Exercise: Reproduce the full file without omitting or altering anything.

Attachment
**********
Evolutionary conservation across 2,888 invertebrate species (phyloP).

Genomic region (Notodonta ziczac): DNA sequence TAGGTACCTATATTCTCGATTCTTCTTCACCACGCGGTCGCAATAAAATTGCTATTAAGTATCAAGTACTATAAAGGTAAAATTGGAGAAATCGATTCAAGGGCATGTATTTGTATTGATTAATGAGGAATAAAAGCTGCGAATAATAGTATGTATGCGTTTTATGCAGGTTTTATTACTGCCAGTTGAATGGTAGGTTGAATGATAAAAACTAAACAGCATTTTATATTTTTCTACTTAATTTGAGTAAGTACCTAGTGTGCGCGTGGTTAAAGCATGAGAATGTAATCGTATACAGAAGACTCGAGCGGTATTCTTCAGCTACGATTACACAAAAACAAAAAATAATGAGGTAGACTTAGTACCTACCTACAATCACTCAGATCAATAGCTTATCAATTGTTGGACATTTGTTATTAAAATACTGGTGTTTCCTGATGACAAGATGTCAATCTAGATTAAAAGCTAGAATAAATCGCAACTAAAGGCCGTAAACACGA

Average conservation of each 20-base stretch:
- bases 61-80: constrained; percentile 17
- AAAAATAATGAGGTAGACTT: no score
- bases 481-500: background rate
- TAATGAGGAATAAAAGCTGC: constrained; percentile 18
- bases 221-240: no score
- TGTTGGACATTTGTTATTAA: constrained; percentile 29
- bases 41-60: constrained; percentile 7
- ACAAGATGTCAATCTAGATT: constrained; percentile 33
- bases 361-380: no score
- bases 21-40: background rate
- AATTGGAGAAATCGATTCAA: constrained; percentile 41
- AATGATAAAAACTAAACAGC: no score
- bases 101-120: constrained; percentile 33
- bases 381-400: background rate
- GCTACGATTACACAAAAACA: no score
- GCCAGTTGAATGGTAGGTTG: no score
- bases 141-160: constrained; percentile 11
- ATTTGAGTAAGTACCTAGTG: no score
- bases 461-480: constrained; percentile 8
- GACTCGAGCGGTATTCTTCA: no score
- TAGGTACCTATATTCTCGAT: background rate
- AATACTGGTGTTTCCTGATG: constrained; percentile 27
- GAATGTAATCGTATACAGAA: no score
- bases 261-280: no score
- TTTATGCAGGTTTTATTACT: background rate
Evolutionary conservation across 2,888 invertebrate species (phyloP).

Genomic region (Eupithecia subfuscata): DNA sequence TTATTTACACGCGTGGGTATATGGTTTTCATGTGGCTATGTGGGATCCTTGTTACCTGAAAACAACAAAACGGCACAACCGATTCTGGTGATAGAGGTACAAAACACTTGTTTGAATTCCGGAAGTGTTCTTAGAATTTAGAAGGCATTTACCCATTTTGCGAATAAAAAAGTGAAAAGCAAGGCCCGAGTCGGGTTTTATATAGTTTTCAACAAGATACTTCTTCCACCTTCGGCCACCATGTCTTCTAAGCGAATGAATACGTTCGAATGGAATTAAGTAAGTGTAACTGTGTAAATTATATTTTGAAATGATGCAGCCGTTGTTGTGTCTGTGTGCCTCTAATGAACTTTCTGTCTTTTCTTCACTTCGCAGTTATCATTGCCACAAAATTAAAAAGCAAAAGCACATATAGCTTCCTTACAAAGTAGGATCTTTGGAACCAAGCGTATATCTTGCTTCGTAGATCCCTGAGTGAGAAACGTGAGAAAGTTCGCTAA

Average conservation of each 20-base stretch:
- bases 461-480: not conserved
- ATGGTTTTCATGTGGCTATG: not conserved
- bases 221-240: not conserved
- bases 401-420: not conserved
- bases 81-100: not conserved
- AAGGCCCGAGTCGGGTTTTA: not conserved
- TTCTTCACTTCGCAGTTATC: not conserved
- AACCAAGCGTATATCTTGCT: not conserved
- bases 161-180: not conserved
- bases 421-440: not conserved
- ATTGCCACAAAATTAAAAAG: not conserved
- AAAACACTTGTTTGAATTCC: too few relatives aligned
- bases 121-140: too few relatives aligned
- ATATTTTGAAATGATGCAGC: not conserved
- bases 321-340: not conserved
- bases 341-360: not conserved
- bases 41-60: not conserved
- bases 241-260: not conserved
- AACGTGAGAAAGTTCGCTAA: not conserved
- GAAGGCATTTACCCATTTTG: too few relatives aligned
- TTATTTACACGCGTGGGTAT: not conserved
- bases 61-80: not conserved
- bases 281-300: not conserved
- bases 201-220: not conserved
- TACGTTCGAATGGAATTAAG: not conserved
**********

Evolutionary conservation across 2,888 invertebrate species (phyloP).

Genomic region (Notodonta ziczac): DNA sequence TAGGTACCTATATTCTCGATTCTTCTTCACCACGCGGTCGCAATAAAATTGCTATTAAGTATCAAGTACTATAAAGGTAAAATTGGAGAAATCGATTCAAGGGCATGTATTTGTATTGATTAATGAGGAATAAAAGCTGCGAATAATAGTATGTATGCGTTTTATGCAGGTTTTATTACTGCCAGTTGAATGGTAGGTTGAATGATAAAAACTAAACAGCATTTTATATTTTTCTACTTAATTTGAGTAAGTACCTAGTGTGCGCGTGGTTAAAGCATGAGAATGTAATCGTATACAGAAGACTCGAGCGGTATTCTTCAGCTACGATTACACAAAAACAAAAAATAATGAGGTAGACTTAGTACCTACCTACAATCACTCAGATCAATAGCTTATCAATTGTTGGACATTTGTTATTAAAATACTGGTGTTTCCTGATGACAAGATGTCAATCTAGATTAAAAGCTAGAATAAATCGCAACTAAAGGCCGTAAACACGA

Average conservation of each 20-base stretch:
- bases 61-80: constrained; percentile 17
- AAAAATAATGAGGTAGACTT: no score
- bases 481-500: background rate
- TAATGAGGAATAAAAGCTGC: constrained; percentile 18
- bases 221-240: no score
- TGTTGGACATTTGTTATTAA: constrained; percentile 29
- bases 41-60: constrained; percentile 7
- ACAAGATGTCAATCTAGATT: constrained; percentile 33
- bases 361-380: no score
- bases 21-40: background rate
- AATTGGAGAAATCGATTCAA: constrained; percentile 41
- AATGATAAAAACTAAACAGC: no score
- bases 101-120: constrained; percentile 33
- bases 381-400: background rate
- GCTACGATTACACAAAAACA: no score
- GCCAGTTGAATGGTAGGTTG: no score
- bases 141-160: constrained; percentile 11
- ATTTGAGTAAGTACCTAGTG: no score
- bases 461-480: constrained; percentile 8
- GACTCGAGCGGTATTCTTCA: no score
- TAGGTACCTATATTCTCGAT: background rate
- AATACTGGTGTTTCCTGATG: constrained; percentile 27
- GAATGTAATCGTATACAGAA: no score
- bases 261-280: no score
- TTTATGCAGGTTTTATTACT: background rate
Evolutionary conservation across 2,888 invertebrate species (phyloP).

Genomic region (Eupithecia subfuscata): DNA sequence TTATTTACACGCGTGGGTATATGGTTTTCATGTGGCTATGTGGGATCCTTGTTACCTGAAAACAACAAAACGGCACAACCGATTCTGGTGATAGAGGTACAAAACACTTGTTTGAATTCCGGAAGTGTTCTTAGAATTTAGAAGGCATTTACCCATTTTGCGAATAAAAAAGTGAAAAGCAAGGCCCGAGTCGGGTTTTATATAGTTTTCAACAAGATACTTCTTCCACCTTCGGCCACCATGTCTTCTAAGCGAATGAATACGTTCGAATGGAATTAAGTAAGTGTAACTGTGTAAATTATATTTTGAAATGATGCAGCCGTTGTTGTGTCTGTGTGCCTCTAATGAACTTTCTGTCTTTTCTTCACTTCGCAGTTATCATTGCCACAAAATTAAAAAGCAAAAGCACATATAGCTTCCTTACAAAGTAGGATCTTTGGAACCAAGCGTATATCTTGCTTCGTAGATCCCTGAGTGAGAAACGTGAGAAAGTTCGCTAA

Average conservation of each 20-base stretch:
- bases 461-480: not conserved
- ATGGTTTTCATGTGGCTATG: not conserved
- bases 221-240: not conserved
- bases 401-420: not conserved
- bases 81-100: not conserved
- AAGGCCCGAGTCGGGTTTTA: not conserved
- TTCTTCACTTCGCAGTTATC: not conserved
- AACCAAGCGTATATCTTGCT: not conserved
- bases 161-180: not conserved
- bases 421-440: not conserved
- ATTGCCACAAAATTAAAAAG: not conserved
- AAAACACTTGTTTGAATTCC: too few relatives aligned
- bases 121-140: too few relatives aligned
- ATATTTTGAAATGATGCAGC: not conserved
- bases 321-340: not conserved
- bases 341-360: not conserved
- bases 41-60: not conserved
- bases 241-260: not conserved
- AACGTGAGAAAGTTCGCTAA: not conserved
- GAAGGCATTTACCCATTTTG: too few relatives aligned
- TTATTTACACGCGTGGGTAT: not conserved
- bases 61-80: not conserved
- bases 281-300: not conserved
- bases 201-220: not conserved
- TACGTTCGAATGGAATTAAG: not conserved